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Latest hard drive reliability data reveals it may be best to avoid 3TB drives

By Shawn Knight · 46 replies
Jan 22, 2015
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  1. I've said time and time again that solid state drives are the future but the truth of the matter is, traditional spinning disks still have a place inside a modern PC as a storage / backup drive. The question then becomes,...

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  2. stewi0001

    stewi0001 TS Evangelist Posts: 2,198   +1,625

    Well I'm glad I have never bought a Seagate HD. I usually buy Western Digital, except my SSD is Samsung.
  3. Skidmarksdeluxe

    Skidmarksdeluxe TS Evangelist Posts: 8,647   +3,286

    I can easily do without a 3TB drive, my 480 GB SSD and portable 1GB GB HDD coupled with a 32 GB pen drive are more than sufficient for all my storage needs.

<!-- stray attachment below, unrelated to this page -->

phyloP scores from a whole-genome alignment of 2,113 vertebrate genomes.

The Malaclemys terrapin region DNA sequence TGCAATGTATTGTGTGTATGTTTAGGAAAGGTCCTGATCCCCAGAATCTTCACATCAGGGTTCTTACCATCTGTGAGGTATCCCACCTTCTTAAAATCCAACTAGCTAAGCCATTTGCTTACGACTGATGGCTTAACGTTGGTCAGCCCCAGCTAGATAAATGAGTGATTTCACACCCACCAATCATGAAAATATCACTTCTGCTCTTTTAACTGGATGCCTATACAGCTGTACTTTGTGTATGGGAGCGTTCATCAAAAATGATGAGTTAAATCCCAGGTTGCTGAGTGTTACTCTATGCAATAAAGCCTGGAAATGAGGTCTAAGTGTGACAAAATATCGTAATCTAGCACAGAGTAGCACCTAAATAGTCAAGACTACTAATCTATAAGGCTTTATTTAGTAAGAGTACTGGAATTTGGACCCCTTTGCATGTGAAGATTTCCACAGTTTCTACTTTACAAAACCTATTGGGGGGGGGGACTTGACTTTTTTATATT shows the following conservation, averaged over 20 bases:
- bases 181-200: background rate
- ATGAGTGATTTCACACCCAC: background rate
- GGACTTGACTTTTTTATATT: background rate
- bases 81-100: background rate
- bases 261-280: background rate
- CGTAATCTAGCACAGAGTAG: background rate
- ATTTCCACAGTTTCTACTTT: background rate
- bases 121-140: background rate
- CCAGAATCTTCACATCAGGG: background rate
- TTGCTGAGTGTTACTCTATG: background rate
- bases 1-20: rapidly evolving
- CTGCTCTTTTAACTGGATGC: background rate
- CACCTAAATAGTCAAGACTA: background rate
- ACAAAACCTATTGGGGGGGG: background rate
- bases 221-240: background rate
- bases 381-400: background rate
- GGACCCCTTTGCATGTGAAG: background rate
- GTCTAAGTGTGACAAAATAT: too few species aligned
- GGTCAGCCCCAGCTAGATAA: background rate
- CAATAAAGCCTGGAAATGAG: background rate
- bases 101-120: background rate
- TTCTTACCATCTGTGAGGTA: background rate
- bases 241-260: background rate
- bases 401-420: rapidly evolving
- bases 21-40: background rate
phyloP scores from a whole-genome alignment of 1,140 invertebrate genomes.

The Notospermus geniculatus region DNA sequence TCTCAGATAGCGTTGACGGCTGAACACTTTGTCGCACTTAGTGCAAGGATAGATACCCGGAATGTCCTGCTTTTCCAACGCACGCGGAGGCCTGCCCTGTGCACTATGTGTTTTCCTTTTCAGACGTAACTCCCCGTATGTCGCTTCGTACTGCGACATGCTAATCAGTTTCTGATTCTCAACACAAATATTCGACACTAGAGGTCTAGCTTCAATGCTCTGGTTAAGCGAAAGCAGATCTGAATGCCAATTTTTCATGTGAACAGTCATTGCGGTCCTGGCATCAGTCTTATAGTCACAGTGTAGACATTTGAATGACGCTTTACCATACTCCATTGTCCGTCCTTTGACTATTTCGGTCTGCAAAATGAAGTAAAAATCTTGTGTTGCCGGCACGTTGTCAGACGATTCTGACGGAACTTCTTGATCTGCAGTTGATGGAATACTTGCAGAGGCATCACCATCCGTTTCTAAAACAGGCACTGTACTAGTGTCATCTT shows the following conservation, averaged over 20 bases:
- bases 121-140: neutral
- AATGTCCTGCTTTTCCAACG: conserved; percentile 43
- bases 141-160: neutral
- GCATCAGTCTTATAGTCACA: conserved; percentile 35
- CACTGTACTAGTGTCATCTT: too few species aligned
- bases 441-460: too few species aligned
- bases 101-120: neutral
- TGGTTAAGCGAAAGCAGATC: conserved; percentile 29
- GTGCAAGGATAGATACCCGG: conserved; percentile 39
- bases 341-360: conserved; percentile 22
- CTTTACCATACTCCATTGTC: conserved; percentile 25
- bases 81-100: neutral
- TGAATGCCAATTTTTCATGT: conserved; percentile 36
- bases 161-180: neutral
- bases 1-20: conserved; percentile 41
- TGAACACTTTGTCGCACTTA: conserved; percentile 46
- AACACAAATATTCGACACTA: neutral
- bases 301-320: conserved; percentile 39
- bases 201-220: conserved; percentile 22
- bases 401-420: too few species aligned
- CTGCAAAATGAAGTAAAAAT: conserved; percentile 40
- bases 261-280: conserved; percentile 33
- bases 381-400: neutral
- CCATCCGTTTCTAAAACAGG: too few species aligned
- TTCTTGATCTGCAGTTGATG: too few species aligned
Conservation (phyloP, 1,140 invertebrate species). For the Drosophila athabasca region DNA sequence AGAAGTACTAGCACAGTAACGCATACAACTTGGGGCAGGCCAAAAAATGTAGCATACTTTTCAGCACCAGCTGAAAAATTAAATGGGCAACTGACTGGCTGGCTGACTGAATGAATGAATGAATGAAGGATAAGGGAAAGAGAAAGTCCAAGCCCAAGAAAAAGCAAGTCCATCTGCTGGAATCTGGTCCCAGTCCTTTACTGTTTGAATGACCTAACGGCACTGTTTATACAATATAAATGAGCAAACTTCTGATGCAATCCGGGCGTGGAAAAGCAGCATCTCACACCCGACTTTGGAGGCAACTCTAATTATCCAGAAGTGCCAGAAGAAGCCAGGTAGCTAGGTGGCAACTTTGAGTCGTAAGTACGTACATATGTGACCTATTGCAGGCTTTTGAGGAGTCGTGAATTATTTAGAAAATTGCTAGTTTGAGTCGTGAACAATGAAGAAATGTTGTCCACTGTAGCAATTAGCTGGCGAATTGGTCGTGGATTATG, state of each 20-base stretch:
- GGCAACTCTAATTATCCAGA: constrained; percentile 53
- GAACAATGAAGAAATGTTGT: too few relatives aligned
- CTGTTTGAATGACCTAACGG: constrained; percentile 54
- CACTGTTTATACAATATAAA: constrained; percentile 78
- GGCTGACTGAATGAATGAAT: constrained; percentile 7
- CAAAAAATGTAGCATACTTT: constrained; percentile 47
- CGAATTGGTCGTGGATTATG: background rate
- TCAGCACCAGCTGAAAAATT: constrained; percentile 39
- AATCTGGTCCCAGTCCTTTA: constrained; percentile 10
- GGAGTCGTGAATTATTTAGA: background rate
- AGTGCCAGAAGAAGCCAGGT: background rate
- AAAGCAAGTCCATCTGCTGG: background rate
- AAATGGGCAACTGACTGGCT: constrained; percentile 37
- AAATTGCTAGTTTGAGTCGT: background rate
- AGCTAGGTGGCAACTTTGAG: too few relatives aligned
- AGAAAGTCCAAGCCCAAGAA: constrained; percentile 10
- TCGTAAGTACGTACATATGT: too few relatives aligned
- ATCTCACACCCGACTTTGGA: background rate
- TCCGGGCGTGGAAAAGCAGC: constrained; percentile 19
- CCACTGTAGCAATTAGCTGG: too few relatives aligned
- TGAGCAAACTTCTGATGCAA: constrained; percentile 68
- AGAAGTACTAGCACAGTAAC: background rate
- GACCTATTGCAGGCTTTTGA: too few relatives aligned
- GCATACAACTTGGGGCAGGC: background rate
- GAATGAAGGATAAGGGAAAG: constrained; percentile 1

That said I'm not surprised to see Seagate still way out in front, they've held that lead for many a year now and I don't think the competition is all that keen to haul them in.
  4. HaMsTeYr

    HaMsTeYr TS Guru Posts: 378   +7

    Well crap. I have my main data drive as a 3TB seagate =_=
  5. Scshadow

    Scshadow TS Evangelist Posts: 566   +206

    I believe you are misinterpreting the data here. Seagate's failure rate is much higher then the competition and I haven't in any recent years recalled it being any different. WD has always been the brand I've gravitated to for mechanical spinning drives. Seagate is the one that doesn't seem to be keen on reeling in their competition.
    Burty117 and treeski like this.
  6. MilwaukeeMike

    MilwaukeeMike TS Evangelist Posts: 3,160   +1,413

  7. I've had several Seagate drives in my lifetime and they've always had a high failure rate in my experience. Before Seagate bought Samsung HDD line, Samsung's drives were the best in price, performance and reliability. Now I use Hitachi drives for mass storage and they haven't failed yet.
  8. VitalyT

    VitalyT Russ-Puss Posts: 4,478   +3,036